… and that’s good news!
Here’s why: Trying to play the hero is one of the major causes why people feel uncomfortable on a stage (and in front of a camera).
When people try to give the impression of being the hero, they tend to be focussed on themselves. What’s worse, it exposes them to the judgement of their audience: “Will I live up to their standard?” It puts a weight on every single action and every single word. All eyes are on them.
The sad part is that that’s not even what the audience came for. They are not looking for a hero because they already got one: themselves. Every single person in the audience cares much more about themselves and their own problems than they do for the speaker and her hero problem.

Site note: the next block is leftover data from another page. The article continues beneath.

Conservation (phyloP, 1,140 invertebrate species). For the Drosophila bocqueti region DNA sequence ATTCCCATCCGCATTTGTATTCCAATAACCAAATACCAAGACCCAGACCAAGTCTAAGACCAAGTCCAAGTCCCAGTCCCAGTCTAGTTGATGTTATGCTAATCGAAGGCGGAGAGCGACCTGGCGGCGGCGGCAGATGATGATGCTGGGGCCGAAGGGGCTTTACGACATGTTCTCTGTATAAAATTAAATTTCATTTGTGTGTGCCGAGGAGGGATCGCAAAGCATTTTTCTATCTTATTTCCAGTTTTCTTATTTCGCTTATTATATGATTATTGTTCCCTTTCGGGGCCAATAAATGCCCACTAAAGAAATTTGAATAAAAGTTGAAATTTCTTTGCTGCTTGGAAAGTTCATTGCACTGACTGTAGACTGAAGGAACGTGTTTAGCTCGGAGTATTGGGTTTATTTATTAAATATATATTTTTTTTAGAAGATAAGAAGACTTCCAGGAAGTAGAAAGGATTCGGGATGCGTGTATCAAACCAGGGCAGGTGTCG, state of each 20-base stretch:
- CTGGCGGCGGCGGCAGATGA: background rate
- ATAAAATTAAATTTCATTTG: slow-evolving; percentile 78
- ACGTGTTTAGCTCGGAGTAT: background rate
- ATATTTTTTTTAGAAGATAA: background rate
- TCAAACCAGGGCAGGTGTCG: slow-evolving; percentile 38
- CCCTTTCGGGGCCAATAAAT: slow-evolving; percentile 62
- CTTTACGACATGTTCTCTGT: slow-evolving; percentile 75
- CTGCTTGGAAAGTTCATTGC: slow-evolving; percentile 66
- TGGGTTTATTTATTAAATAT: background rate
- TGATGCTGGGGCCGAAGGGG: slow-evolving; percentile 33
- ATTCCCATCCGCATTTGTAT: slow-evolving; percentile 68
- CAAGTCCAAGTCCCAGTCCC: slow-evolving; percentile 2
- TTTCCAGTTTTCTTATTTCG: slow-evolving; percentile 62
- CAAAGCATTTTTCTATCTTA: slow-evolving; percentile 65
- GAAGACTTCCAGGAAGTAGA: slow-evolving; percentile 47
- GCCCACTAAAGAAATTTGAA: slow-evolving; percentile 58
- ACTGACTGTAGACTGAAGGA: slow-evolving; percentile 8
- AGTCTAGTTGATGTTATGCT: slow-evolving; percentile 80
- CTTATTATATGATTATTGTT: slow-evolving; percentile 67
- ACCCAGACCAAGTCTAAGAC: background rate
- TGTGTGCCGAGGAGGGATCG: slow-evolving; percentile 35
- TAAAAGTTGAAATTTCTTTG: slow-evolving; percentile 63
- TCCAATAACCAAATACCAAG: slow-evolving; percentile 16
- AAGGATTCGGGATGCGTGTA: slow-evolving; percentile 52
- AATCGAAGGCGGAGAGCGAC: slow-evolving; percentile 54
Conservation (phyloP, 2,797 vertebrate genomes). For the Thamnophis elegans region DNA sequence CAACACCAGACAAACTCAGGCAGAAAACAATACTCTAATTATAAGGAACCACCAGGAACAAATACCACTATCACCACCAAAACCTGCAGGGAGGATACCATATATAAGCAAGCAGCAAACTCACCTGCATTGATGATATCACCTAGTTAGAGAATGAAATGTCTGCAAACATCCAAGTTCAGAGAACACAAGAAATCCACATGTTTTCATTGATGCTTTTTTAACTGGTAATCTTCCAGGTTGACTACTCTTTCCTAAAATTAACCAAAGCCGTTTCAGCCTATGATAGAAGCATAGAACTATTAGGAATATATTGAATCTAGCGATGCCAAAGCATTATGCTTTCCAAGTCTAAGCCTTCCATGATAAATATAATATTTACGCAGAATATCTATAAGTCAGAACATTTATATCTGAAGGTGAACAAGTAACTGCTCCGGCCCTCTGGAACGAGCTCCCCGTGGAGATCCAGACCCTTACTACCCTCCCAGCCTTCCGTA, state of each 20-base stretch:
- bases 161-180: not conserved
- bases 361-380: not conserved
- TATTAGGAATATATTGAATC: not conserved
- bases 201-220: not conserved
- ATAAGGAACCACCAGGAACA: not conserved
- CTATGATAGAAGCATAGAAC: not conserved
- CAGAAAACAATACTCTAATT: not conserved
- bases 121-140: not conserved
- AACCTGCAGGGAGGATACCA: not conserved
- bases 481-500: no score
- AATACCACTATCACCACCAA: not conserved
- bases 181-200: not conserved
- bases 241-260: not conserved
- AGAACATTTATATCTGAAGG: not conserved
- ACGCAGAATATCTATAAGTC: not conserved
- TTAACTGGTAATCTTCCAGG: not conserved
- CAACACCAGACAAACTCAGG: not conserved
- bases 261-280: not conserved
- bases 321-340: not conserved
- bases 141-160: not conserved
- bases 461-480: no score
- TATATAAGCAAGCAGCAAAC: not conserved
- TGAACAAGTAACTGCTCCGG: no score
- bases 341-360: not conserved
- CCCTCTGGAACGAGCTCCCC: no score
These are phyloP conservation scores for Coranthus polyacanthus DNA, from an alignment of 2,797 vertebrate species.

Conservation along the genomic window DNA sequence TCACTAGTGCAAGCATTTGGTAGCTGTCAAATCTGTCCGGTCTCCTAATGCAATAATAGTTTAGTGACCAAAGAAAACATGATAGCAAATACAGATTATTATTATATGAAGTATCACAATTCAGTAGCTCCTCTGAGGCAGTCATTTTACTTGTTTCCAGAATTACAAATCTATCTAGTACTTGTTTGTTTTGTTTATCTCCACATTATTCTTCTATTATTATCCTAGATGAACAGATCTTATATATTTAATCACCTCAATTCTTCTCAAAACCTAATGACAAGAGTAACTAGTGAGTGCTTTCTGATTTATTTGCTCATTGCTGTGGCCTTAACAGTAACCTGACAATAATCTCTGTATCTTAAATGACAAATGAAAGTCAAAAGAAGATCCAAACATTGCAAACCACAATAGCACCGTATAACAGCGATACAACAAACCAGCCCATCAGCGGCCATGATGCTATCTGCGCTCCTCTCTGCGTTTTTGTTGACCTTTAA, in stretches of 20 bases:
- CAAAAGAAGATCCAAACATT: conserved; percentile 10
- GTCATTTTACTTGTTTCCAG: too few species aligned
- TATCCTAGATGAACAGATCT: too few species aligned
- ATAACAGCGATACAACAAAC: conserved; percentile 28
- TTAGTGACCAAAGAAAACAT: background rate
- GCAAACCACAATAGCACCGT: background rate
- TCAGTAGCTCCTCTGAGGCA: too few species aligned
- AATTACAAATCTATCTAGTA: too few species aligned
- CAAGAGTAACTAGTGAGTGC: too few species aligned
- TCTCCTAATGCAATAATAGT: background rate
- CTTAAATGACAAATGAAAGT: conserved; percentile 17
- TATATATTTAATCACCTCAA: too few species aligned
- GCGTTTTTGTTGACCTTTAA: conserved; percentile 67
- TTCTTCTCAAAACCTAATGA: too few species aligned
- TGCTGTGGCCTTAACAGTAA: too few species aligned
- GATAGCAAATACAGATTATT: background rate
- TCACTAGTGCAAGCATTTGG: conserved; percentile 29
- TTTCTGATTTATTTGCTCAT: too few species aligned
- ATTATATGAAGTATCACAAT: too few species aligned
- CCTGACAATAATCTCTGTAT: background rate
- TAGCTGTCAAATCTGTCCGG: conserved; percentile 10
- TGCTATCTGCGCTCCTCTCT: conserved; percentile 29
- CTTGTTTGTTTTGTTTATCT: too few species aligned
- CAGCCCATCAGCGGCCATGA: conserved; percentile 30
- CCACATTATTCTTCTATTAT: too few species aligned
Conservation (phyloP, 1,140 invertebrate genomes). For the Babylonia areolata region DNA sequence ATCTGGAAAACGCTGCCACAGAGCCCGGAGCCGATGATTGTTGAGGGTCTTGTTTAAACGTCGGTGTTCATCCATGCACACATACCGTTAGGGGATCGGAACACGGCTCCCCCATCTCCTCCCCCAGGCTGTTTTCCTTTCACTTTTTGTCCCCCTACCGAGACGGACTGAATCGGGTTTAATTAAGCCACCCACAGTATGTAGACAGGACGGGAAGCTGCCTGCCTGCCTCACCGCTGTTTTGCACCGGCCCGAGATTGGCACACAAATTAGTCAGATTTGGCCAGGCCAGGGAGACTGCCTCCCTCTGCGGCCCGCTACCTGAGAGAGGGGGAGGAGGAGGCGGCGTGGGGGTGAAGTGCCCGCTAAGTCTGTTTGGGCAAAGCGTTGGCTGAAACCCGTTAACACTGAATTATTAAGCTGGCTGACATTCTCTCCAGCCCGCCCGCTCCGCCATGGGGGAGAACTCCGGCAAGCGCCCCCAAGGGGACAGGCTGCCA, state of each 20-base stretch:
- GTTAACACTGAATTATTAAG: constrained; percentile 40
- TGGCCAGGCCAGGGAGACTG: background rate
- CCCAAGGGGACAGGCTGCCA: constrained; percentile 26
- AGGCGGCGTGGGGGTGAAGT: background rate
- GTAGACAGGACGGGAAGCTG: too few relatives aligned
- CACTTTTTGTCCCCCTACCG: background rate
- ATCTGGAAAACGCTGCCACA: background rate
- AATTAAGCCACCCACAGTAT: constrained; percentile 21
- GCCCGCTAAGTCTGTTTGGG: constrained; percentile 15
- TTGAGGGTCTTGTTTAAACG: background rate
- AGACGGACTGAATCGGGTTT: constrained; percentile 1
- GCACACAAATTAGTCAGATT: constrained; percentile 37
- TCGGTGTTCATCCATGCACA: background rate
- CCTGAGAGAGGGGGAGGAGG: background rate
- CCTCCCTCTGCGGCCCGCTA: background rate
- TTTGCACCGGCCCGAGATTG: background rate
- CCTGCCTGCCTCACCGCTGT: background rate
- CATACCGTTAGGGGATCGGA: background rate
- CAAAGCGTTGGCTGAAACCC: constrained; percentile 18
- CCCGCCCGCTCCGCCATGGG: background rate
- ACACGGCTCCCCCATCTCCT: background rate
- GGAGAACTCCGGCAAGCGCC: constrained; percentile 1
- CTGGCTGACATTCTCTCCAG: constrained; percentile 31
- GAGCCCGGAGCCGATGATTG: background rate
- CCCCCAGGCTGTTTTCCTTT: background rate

At the same time, that’s an easy solution for a speaker’s hero problem: Step down from the podium of the hero and grant it to your audience. It makes your life much easier because if you show up as the guide who lights their audience a path, you’re in a completely different situation. Now, your job isn’t to make yourself shine in the brightest light. To be the perfect star of the show.
Your job as a guide is to offer your help, your expertise, your opinion, …
By giving your speech you’re giving your audience a gift. One that they are free to take to solve their hero problem.
If you’re doing this from a posture of generosity (rather than as a trick to get the deal), it’s highly unlikely that they will be harsh to you. Generosity is seldom the source of frustration for our audience. What a difference to the people who try to steal the role of the hero from their audience …